posted on Jun, 27 2014 @ 01:33 AM
Everywhere I look I see people debating, bickering, arguing, and fighting. I also see a lot of love, compassion, concern, and giving. Yet, it seems as
if so many of us are consumed with this notion that we are right. Right about what exactly? Right about a disputed fact, or about what someone else
should think, say, or do? It becomes burdensome watching the bickering, especially online.
I used to the think I could find answers through research. I have to some degree, especially in the area of history. However, I have been left with
many more questions than answers. I believed for a time it was my obligation to inform others and to correct them if necessary. I have come to learn
this couldn't be further from my truth.
My truth is that people should express themselves in whatever manner they see fit as long as they're following the simple doctrine of do no harm to
others. It has taken me a long time to get to this place, as everywhere I look I see such infighting, even by like minded people who know more about
our current condition than the average person. It seems to cross into all aspects of life, be it politics, religion, love, friendship, business...etc.
Why is this the case? Why do we, as humans, believe it is our right to force our truth onto others? Why such callousness and arrogance?
I'm am not casting stones, as I've been an arrogant prick many times. I now see the error of my ways, yet I'm constantly sucked into the vortex of
argument. It appears it is merely a condition of being human at this point. I think the answer is that we're all crazy to one degree or another.
Everyone. We're merely placed at different parts of the spectrum. If it weren't the case, then why would we ever try to tell someone else what the
'truth' is, when it is obvious that the truth comes in many gradients and is for the most part subjective? I don't mean truth as mathematical, or
even scientific, but as telling others what they should be doing.
A quick story. The other day I was at a party with my best friend. I saw an old friend I hadn't seen in probably 5-6 years. He pulled out a bag of
coke and did a line. I told him he shouldn't do that, and he was better than being involved in such mess. He became offended, but in my typical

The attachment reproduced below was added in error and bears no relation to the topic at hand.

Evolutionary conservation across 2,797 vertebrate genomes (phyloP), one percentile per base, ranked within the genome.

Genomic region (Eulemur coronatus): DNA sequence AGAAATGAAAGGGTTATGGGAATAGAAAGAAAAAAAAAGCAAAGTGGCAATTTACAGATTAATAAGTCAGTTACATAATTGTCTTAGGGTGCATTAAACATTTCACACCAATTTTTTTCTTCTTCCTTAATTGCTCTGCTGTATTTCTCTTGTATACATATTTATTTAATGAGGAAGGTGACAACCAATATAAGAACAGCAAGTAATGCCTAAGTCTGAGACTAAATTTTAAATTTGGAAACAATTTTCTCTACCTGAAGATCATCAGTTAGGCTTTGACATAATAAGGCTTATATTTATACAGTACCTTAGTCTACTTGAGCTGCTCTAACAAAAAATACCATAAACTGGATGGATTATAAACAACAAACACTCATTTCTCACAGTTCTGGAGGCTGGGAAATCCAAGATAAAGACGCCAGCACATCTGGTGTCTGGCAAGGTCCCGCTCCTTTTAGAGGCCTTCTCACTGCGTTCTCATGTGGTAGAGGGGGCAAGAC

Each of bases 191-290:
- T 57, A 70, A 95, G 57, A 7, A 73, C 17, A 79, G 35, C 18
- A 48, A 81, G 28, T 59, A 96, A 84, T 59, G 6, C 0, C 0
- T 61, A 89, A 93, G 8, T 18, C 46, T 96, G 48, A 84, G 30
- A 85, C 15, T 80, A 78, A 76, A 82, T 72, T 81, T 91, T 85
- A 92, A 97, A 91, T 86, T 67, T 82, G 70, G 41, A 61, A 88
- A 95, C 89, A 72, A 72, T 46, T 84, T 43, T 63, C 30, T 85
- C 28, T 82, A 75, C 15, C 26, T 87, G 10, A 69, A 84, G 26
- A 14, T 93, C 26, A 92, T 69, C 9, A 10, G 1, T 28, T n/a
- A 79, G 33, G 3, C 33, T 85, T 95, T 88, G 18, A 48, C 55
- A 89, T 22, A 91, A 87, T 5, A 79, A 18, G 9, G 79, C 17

manner, I calmed him down and let him realize I meant no offense. By the end of it he agreed that he shouldn't be doing it. As we left, I felt joy in
knowing I'd helped a friend. That's when my best friend looked at me and said 'why do you always do that?'. I asked him what he meant. He said
'why do you always feel the need to correct people?'. At this I became slightly offended. I insisted that all I was trying to do was help the
situation. He replied 'people know when they're f******* up, J, and if they don't, then they're too stupid to help anyways'. I've thought about
those words a lot lately. He's right. Though my intentions were good, all I did was make my friend feel bad about himself. This is where I struggle,
because I still felt that maybe my words could have impacted him to stop doing what he was doing, but alas, my best friend was right. My old friend
knew what he was doing wasn't smart. Don't we all do things that aren't intelligent or good for us? Yes. Therefore it isn't upon me, nor anyone
else, to judge or try to impart wisdom on another, unless asked to do so.
This has become my truth: Listen, observe, help through action, and only advise when called upon. I try to live by this now, but it is tough when I
see so much wrong with the world.
I doubt this thread will be picked up, but if it is I challenge everyone to go through an entire thread without arguing. Disagreeing is different than
arguing. Let's see if I'm wrong.